KINGSTON, Jamaica – YES, racing returned to Caymanas Park last weekend after a long gap because of the pandemic.
It was different – a limited number of paying spectators in the stands and some, at a cost, were allowed on the infield to watch the races.
The health protocols demanded by the health authorities were maintained, and the action on the track was exhilarating.
ON THE TRACK
The day belonged to trainers Gary Crawford and Vincent Atkinson. Both conditioners had two winners each, with Atkinson winning his first race.
Interestingly, both Crawford and Atkinson missed out on landing triples. Crawford’s Action Run finished second, and Atkinson’s Sensational Satin failed to win by the narrowest of margins.
Of the top three trainers on the money list comprising Anthony Nunes, Wayne DaCosta, and Gary Subratie in in that order, only the latter saddled a winner in the 11 races on offer. Is this a sign of the new times or a mere aberration? Only time will tell.
Apprentice Calvin Bailey rode his first winner and is to be congratulated. At the same time, special mention is given to Kiaman McGregor who rode a mature and well-judged race on Chace The Great, even without the full use of one of his feet in the irons.
Four of the 11 races were won by horses drawn at post position number one, including the longest shot of the day Superbolt at 28-1. It was a rare feat by Superbolt to win from the number one draw in a straight race.
One thing is clear, all the professionals in the sport welcomed the return of racing, and the first day was promising.
A limited number of spectators was allowed in the Park to maintain proper social distancing.
Most punters followed the health guidelines when purchasing their tickets and while watching the races, as the realities of the new normal were accepted.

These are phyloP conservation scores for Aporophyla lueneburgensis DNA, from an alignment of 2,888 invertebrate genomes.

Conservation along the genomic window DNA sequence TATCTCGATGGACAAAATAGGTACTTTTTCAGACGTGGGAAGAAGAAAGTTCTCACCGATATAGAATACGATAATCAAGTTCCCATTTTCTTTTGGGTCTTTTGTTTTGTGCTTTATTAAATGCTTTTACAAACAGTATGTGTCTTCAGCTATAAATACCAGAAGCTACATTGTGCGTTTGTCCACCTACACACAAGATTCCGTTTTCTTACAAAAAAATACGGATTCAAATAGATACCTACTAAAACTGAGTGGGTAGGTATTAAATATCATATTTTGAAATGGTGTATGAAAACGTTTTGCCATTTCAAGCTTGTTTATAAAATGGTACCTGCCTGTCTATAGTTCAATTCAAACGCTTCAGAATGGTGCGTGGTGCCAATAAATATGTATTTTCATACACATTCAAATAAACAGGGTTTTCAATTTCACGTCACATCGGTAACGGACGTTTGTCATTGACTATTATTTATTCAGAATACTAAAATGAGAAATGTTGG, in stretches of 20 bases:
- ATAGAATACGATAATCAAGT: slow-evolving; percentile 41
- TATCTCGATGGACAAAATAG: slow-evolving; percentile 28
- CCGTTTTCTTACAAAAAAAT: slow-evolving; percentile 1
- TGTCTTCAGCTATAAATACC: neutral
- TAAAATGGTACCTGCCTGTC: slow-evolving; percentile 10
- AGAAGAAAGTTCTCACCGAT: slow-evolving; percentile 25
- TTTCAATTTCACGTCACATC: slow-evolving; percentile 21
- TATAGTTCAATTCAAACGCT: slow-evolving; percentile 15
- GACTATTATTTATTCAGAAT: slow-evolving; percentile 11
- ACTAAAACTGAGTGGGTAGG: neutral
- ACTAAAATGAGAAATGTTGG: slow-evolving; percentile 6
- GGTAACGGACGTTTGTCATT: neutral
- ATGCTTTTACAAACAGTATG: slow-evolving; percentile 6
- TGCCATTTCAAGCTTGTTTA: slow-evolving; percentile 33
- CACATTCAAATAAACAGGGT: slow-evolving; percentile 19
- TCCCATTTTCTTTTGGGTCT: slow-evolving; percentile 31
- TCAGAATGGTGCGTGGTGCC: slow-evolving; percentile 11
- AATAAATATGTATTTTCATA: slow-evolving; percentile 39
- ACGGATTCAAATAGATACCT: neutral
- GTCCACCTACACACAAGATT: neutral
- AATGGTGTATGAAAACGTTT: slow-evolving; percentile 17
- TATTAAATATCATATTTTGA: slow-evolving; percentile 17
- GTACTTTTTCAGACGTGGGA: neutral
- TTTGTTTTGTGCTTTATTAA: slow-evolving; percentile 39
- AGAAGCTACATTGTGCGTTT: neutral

Preliminary reports from the off-track betting parlours (OTBs) suggest adherence to the protocols, with operators using their initiative to keep customers happy.
The handle on the day, just over $46 million, is an indication that punters were yearning for a return to the track and were prepared to follow whatever guidelines have been put in place.
THE PROMOTING COMPANY
Supreme Ventures Racing and Entertainment Limited (SVREL), the promoter of the sport, was on spot.
Sanitising stations were placed at all the critical areas, temperature checks were abundant, and with the assistance of private security and the police, they managed the social distance aspect effectively.
The racing office deserves kudos for putting together an engaging programme that suited everyone, which was evidenced by the handle at the end of the day.
There needs to be clarification from SVREL on the issue of purses. Based on the official race book, purses remained the same as before COVID-19. It was reported that as part of an agreement brokered among the stakeholders, purses would be cut by four per cent across the board. Clarity is needed before Saturday’s purses are paid.
FIRST DAY GRADE
The cohesiveness that came to the fore by the professionals, the promoting company, racing officials, and the public demonstrated what can be achieved when there is a common fixity of purpose. They all wanted races to be run and all did what was necessary to achieve that goal.
The team from the Supreme Racing Guide (SRG) was at the Park from 10:30 am for the 12:15 pm start. They watched closely as patrons entered, checked where the sanitisation stations were located, and looked on when the horses entered the paddock. They also had a presence when horses were being saddled and were in the Parade Ring as well.
Heavy emphasis was on monitoring the Club Stand and Grandstand, where most of the spectators were congregated.
After consultation, the team is offering a passing grade of 85 per cent.
There are going to be some tweaks needed when an analysis of the day is done.
Uncertainties arose at the early stage of the day as to which of the gates were to be used by the various entities, including some media houses. There needs to be clear communication from SVREL as to where to enter and where to park. It can’t be that some are allowed, and some are not. Let the public and the media houses know in advance, please.